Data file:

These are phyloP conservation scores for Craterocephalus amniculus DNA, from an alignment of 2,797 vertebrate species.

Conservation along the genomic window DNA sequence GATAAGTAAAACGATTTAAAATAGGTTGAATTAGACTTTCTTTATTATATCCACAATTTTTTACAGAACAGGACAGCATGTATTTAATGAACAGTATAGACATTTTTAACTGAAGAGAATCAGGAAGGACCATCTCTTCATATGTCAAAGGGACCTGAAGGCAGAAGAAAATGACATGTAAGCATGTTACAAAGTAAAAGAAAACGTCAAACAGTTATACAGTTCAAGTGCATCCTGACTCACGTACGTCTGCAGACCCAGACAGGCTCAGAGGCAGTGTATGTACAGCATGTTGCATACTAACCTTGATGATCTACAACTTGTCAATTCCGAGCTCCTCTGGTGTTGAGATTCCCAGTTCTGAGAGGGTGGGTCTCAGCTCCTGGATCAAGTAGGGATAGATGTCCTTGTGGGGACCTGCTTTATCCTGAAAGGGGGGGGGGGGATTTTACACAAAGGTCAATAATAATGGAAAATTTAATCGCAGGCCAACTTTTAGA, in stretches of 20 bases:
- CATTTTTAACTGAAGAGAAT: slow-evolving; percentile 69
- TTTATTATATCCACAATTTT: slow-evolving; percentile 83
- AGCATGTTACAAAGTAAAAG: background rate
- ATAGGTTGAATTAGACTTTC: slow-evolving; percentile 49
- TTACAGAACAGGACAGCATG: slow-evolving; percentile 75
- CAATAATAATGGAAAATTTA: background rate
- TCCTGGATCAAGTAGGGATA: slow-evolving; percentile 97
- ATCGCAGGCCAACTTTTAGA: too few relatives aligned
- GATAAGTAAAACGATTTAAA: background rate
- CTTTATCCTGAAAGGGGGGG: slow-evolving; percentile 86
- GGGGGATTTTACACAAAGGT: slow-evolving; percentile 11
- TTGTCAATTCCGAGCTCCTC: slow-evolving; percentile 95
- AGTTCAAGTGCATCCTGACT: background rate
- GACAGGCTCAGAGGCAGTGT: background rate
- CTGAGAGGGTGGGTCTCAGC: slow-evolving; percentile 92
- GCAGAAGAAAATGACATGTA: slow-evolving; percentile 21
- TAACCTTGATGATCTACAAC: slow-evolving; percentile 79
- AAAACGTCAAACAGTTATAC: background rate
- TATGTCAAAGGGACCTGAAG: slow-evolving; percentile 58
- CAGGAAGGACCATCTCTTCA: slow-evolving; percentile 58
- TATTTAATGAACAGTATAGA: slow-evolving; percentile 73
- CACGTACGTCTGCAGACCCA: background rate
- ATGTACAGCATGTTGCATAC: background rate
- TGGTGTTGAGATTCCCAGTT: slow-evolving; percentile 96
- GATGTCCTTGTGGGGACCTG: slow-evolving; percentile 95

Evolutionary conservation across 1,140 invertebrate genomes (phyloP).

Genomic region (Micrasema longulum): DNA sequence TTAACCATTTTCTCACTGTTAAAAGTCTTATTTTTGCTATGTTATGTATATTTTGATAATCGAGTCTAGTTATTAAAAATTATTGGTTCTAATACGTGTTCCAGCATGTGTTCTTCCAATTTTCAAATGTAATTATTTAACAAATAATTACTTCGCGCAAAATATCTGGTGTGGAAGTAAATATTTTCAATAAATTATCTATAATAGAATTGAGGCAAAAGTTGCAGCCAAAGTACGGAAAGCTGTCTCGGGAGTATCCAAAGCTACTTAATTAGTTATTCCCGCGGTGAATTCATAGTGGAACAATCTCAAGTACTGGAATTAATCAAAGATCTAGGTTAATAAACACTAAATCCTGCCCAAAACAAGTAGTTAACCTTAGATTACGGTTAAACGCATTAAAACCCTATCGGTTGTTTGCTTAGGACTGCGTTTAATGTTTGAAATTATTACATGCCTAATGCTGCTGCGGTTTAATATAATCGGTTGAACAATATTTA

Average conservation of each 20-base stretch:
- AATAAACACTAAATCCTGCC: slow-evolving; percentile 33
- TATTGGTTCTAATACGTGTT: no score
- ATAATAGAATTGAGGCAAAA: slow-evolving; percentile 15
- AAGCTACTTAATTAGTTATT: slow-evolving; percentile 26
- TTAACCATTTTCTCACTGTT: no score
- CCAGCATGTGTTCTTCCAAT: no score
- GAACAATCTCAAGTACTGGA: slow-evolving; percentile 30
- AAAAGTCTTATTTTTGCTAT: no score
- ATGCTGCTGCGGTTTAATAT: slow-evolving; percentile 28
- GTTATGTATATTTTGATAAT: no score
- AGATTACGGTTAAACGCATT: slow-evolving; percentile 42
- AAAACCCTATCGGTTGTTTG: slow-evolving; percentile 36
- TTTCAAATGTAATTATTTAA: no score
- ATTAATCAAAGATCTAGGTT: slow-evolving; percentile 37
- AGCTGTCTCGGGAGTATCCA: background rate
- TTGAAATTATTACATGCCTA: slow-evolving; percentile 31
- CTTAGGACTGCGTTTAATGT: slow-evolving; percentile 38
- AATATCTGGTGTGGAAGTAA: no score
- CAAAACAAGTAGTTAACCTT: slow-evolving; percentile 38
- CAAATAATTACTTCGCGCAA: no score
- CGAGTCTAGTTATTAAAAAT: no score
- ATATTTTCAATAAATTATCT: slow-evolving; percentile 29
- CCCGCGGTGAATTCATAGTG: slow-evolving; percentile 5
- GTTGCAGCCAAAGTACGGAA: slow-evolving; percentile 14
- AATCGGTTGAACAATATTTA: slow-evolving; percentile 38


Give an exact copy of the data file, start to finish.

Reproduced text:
These are phyloP conservation scores for Craterocephalus amniculus DNA, from an alignment of 2,797 vertebrate species.

Conservation along the genomic window DNA sequence GATAAGTAAAACGATTTAAAATAGGTTGAATTAGACTTTCTTTATTATATCCACAATTTTTTACAGAACAGGACAGCATGTATTTAATGAACAGTATAGACATTTTTAACTGAAGAGAATCAGGAAGGACCATCTCTTCATATGTCAAAGGGACCTGAAGGCAGAAGAAAATGACATGTAAGCATGTTACAAAGTAAAAGAAAACGTCAAACAGTTATACAGTTCAAGTGCATCCTGACTCACGTACGTCTGCAGACCCAGACAGGCTCAGAGGCAGTGTATGTACAGCATGTTGCATACTAACCTTGATGATCTACAACTTGTCAATTCCGAGCTCCTCTGGTGTTGAGATTCCCAGTTCTGAGAGGGTGGGTCTCAGCTCCTGGATCAAGTAGGGATAGATGTCCTTGTGGGGACCTGCTTTATCCTGAAAGGGGGGGGGGGGATTTTACACAAAGGTCAATAATAATGGAAAATTTAATCGCAGGCCAACTTTTAGA, in stretches of 20 bases:
- CATTTTTAACTGAAGAGAAT: slow-evolving; percentile 69
- TTTATTATATCCACAATTTT: slow-evolving; percentile 83
- AGCATGTTACAAAGTAAAAG: background rate
- ATAGGTTGAATTAGACTTTC: slow-evolving; percentile 49
- TTACAGAACAGGACAGCATG: slow-evolving; percentile 75
- CAATAATAATGGAAAATTTA: background rate
- TCCTGGATCAAGTAGGGATA: slow-evolving; percentile 97
- ATCGCAGGCCAACTTTTAGA: too few relatives aligned
- GATAAGTAAAACGATTTAAA: background rate
- CTTTATCCTGAAAGGGGGGG: slow-evolving; percentile 86
- GGGGGATTTTACACAAAGGT: slow-evolving; percentile 11
- TTGTCAATTCCGAGCTCCTC: slow-evolving; percentile 95
- AGTTCAAGTGCATCCTGACT: background rate
- GACAGGCTCAGAGGCAGTGT: background rate
- CTGAGAGGGTGGGTCTCAGC: slow-evolving; percentile 92
- GCAGAAGAAAATGACATGTA: slow-evolving; percentile 21
- TAACCTTGATGATCTACAAC: slow-evolving; percentile 79
- AAAACGTCAAACAGTTATAC: background rate
- TATGTCAAAGGGACCTGAAG: slow-evolving; percentile 58
- CAGGAAGGACCATCTCTTCA: slow-evolving; percentile 58
- TATTTAATGAACAGTATAGA: slow-evolving; percentile 73
- CACGTACGTCTGCAGACCCA: background rate
- ATGTACAGCATGTTGCATAC: background rate
- TGGTGTTGAGATTCCCAGTT: slow-evolving; percentile 96
- GATGTCCTTGTGGGGACCTG: slow-evolving; percentile 95

Evolutionary conservation across 1,140 invertebrate genomes (phyloP).

Genomic region (Micrasema longulum): DNA sequence TTAACCATTTTCTCACTGTTAAAAGTCTTATTTTTGCTATGTTATGTATATTTTGATAATCGAGTCTAGTTATTAAAAATTATTGGTTCTAATACGTGTTCCAGCATGTGTTCTTCCAATTTTCAAATGTAATTATTTAACAAATAATTACTTCGCGCAAAATATCTGGTGTGGAAGTAAATATTTTCAATAAATTATCTATAATAGAATTGAGGCAAAAGTTGCAGCCAAAGTACGGAAAGCTGTCTCGGGAGTATCCAAAGCTACTTAATTAGTTATTCCCGCGGTGAATTCATAGTGGAACAATCTCAAGTACTGGAATTAATCAAAGATCTAGGTTAATAAACACTAAATCCTGCCCAAAACAAGTAGTTAACCTTAGATTACGGTTAAACGCATTAAAACCCTATCGGTTGTTTGCTTAGGACTGCGTTTAATGTTTGAAATTATTACATGCCTAATGCTGCTGCGGTTTAATATAATCGGTTGAACAATATTTA

Average conservation of each 20-base stretch:
- AATAAACACTAAATCCTGCC: slow-evolving; percentile 33
- TATTGGTTCTAATACGTGTT: no score
- ATAATAGAATTGAGGCAAAA: slow-evolving; percentile 15
- AAGCTACTTAATTAGTTATT: slow-evolving; percentile 26
- TTAACCATTTTCTCACTGTT: no score
- CCAGCATGTGTTCTTCCAAT: no score
- GAACAATCTCAAGTACTGGA: slow-evolving; percentile 30
- AAAAGTCTTATTTTTGCTAT: no score
- ATGCTGCTGCGGTTTAATAT: slow-evolving; percentile 28
- GTTATGTATATTTTGATAAT: no score
- AGATTACGGTTAAACGCATT: slow-evolving; percentile 42
- AAAACCCTATCGGTTGTTTG: slow-evolving; percentile 36
- TTTCAAATGTAATTATTTAA: no score
- ATTAATCAAAGATCTAGGTT: slow-evolving; percentile 37
- AGCTGTCTCGGGAGTATCCA: background rate
- TTGAAATTATTACATGCCTA: slow-evolving; percentile 31
- CTTAGGACTGCGTTTAATGT: slow-evolving; percentile 38
- AATATCTGGTGTGGAAGTAA: no score
- CAAAACAAGTAGTTAACCTT: slow-evolving; percentile 38
- CAAATAATTACTTCGCGCAA: no score
- CGAGTCTAGTTATTAAAAAT: no score
- ATATTTTCAATAAATTATCT: slow-evolving; percentile 29
- CCCGCGGTGAATTCATAGTG: slow-evolving; percentile 5
- GTTGCAGCCAAAGTACGGAA: slow-evolving; percentile 14
- AATCGGTTGAACAATATTTA: slow-evolving; percentile 38